Predicting the Future is Still Risky Business

By now, most educators have probably at least glanced at the New Media Consortium’s Horizon Report on the top 6 emerging technologies in K-12 education. An interesting list, full of technologies that I would love to see take hold in education.

But some things are still on the list from 2010 – like cloud computing. How many years will they let cloud computing be listed as emerging in one year or less? As others have noted, the word “cloud” is becoming an overused cliche (like “social” and “___2.0” before it) – so we may not even be able to tell if or when this one actually emerges. After all, some people still debate whether Web2.0 is old news or still around the corner.

In many ways, K-12 kind of serves as a litmus test for whether trends have substance or not. I used to be a junior high teacher, and I found that most teachers don’t get overly excited about new technology just for the heck of it. Those of us that do (like me) tend to go into different lines of work.  The rest just want to know “will this work?” If you can’t prove that it will help students learn better/faster/easier/etc, they won’t touch it. Sometimes this suspicion keeps grade schools lagging behind, and other times it saves them from wasting time on pointless hype.

But it also means that if anything catches on, it probably has some merit. K-12 teachers usually don’t have the time to experiment on their students like (some) college professors do.

So some of these predictions I see as wishful thinking. Yes, I too wish they would emerge – but I don’t see it happening in five years or less.  Mobile devices and educational games? I love them myself, but too many educators are still suspicious of them… and they still cost money (money that many states don’t have for the next few years at least).  Open content? Love the idea, but content still rakes in big money for some companies – so expect push back against that one. Learning analytics? Sounds too much like administrative-ese to many, so expect a hard road on that one. Cloud computing? I do a lot of it myself, but how many IT Directors do you know that love releasing that much control.? Anyone? Anyone? Yep.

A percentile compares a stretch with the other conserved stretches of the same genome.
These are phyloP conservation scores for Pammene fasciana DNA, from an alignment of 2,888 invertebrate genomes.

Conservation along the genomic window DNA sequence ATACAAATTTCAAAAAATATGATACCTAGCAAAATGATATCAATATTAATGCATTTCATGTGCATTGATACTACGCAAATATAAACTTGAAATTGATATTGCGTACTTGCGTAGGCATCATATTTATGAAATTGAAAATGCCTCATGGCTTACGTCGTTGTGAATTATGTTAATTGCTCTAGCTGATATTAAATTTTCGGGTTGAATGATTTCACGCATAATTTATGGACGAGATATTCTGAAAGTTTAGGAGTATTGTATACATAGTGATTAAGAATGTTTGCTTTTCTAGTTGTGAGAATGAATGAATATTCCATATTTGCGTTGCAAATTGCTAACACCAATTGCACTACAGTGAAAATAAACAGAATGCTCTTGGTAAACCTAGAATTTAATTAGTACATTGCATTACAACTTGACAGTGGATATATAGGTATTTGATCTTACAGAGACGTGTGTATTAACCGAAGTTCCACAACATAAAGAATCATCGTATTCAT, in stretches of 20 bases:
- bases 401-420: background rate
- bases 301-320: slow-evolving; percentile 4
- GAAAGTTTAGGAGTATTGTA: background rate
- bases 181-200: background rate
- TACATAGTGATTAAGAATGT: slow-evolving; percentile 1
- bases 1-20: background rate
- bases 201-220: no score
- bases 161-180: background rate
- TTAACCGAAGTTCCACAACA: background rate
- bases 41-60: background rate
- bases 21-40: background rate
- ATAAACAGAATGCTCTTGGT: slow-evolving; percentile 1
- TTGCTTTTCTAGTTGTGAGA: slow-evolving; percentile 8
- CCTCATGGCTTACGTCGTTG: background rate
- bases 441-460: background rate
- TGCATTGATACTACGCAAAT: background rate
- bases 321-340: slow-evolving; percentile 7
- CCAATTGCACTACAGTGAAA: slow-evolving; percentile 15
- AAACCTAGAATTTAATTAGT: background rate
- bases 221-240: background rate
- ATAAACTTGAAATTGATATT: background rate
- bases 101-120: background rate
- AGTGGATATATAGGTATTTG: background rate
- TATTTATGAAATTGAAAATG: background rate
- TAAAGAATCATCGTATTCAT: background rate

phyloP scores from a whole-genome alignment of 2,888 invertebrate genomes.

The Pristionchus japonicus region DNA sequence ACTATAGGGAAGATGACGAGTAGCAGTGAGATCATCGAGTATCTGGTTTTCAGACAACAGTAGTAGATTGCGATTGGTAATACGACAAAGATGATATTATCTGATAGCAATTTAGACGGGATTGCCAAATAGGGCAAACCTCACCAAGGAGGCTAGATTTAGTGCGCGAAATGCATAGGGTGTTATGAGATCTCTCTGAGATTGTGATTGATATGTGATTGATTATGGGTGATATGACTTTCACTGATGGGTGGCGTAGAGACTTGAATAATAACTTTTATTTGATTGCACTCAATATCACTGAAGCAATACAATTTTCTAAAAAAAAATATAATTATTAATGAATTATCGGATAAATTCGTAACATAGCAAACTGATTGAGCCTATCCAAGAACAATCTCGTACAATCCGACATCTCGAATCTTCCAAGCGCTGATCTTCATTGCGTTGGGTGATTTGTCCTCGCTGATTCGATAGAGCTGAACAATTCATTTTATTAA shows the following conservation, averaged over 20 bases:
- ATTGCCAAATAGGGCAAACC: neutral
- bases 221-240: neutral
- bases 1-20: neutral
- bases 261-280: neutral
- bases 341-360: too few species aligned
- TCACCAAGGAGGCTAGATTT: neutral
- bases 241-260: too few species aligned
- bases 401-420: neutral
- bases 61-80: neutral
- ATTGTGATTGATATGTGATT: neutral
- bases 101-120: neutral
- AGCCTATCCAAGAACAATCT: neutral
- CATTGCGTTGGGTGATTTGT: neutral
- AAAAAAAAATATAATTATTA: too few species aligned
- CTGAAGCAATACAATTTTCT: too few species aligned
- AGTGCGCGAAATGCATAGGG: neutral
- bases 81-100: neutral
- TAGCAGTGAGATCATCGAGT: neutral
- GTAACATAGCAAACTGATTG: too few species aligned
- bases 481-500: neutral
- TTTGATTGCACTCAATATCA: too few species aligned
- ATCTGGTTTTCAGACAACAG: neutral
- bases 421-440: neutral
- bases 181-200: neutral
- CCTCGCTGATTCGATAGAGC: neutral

The problem with most of these emerging technologies is that so many of them rely on administrative decisions – districts have to decide to allow cellphones, or to switch to cloud computing, or to fork over money for games, etc.  The main one that actual teachers have the most control over is the Personal Learning Environment – assuming they can choose tools that their school fire wall allows that is.  But even with restrictive firewalls, you can always use them after hours from home to extend student learning. If the idea catches on, then we will possibly see this one emerge.

Don’t get me wrong – I want to see all of these emerge as soon as possible (used properly, that is). But we need to be aware of the obstacles for their emergence as much as we are of their existence.

Matt Crosslin
Matt is currently the Learning Innovation Coordinator with the UT Arlington LINK Research Lab. His research focuses on Learning Theory, Innovation, and learner empowerment. Matt holds a Ph.D. in Learning Technologies from the University of North Texas, a Master of Education in Educational Technology from UT Brownsville, and a Bachelors of Science in Education from Baylor University. His research interests include instructional design, learning pathways, sociocultural theory, heutagogy, virtual reality, and open networked learning. He has a background in instructional design and teaching at both the secondary and university levels and has been an active blogger and conference presenter. He also enjoys networking and collaborative efforts involving faculty, students, administration, and anyone involved in the education process.

2 thoughts on “Predicting the Future is Still Risky Business

  1. Do you see any services making advancements in the Personal Learning Environment?

    Have you checked out Edmodo, or Coursekit?

  2. Matt Crosslin

    I have looked at Edmodo and Coursekit, and they both look to be bringing new ideas to table. But these are more of tools that tap into PLEs and bring them into classes. Which is a good thing.

    With browsers like Rockmelt and plug-ins like Shareaholic coming along, I am wondering if the PLE should really be the browser. Maybe even the LMS of the future should be more of a browser plug-in than a full suite of services. But what we are needing basically is a place that pulls all of the inputs together into one place and then allows us to share and comment on what we like and push it back out to our network. There are ways to do that now, but it is fragmented and fairly time consuming to set-up. Facebook was looking to be a good solution, but privacy issues and the fact they are trying to monetize every user kind of cooled that avenue down, at least in the PLE field.

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